Serum vitamin D levels may have an impact on the replication/reactivation of Epstein-Barr virus (EBV) in people with multiple sclerosis (MS), according to research presented at the 7th joint ECTRIMS-ACTRIMS meeting, held October 25-28 in Paris, France.
Researchers examined data from 200 people with MS to examine the relationship between patients’ vitamin D levels and viral status by examining the reactivation and replication of EBV and human herpesvirus 6 (HHV-6) based on levels of serum vitamin D.
Two blood and serum samples were collected from each patient over 1 year (1 per 6-month period), as well as extraction of DNA to determine EBV and HHV-6 viral load and serum vitamin D level.
During the first semester, the mean serum vitamin D level was 17.5 ng/mL (range: 15.5 to 19.3 ng/mL in March and June, respectively); median for the second part of the year was 24.6 ng/mL (range: 19.6 and 28.4 ng/mL in December and September, respectively).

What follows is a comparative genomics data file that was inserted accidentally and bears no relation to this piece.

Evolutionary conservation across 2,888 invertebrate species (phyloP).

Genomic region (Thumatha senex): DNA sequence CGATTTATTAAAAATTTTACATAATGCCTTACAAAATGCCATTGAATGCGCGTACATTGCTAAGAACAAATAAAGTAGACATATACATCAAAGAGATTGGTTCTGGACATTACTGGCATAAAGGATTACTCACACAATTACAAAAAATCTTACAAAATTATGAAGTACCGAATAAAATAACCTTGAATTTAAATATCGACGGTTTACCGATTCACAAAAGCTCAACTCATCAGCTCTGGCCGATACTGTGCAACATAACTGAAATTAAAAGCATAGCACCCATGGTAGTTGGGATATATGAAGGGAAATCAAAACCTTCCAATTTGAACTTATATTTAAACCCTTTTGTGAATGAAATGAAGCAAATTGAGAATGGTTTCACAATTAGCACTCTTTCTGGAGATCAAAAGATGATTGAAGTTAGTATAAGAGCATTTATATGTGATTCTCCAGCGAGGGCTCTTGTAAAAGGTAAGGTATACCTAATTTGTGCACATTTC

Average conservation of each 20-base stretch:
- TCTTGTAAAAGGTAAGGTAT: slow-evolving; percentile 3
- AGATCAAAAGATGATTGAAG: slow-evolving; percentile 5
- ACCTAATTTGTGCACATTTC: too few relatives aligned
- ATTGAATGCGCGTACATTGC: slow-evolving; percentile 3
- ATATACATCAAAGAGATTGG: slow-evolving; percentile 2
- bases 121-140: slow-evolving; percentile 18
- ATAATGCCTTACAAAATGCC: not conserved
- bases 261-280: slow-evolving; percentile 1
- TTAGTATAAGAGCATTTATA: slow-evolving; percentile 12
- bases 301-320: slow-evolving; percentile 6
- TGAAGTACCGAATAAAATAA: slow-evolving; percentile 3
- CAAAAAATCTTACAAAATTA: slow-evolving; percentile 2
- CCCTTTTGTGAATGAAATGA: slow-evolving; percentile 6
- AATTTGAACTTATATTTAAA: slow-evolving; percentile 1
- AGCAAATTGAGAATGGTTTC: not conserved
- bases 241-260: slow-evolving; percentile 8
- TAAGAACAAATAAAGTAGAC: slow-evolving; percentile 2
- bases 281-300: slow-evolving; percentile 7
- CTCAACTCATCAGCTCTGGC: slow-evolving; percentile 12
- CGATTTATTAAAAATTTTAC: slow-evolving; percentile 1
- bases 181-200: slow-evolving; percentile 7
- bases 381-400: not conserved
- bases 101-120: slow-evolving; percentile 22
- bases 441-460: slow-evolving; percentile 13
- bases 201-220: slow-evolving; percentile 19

Study investigators found that serum vitamin D level had an impact on EBV but not HHV-6 viral load: 22% of patients with serum vitamin D levels >11 ng/mL tested positive for EBV compared with 4% of patients with serum vitamin D levels <20 ng/mL (P =.03). These differences were not replicated in the second half of the year.
“Vitamin D levels could be involved in the regulation of the replication/reactivation of EBV in peripheral blood cells of [patients with MS],” the researchers concluded. “Moreover, viral load seems to be higher when 25-(OH)D2 levels in serum are low. Further studies…are required.”
Dominguez-Mozo MI, Perez-Perez S, Garcia-Martinez MA, et al. Vitamin D serum levels and viral load of human herpesvirus 6 and Epstein-Barr virus in patients with multiple sclerosis after one year of follow-up. Presented at: 7th Joint ECTRIMS-ACTRIMS Meeting. October 25-28, 2017; Paris, France. Abstract P1007.
This article originally appeared on Neurology Advisor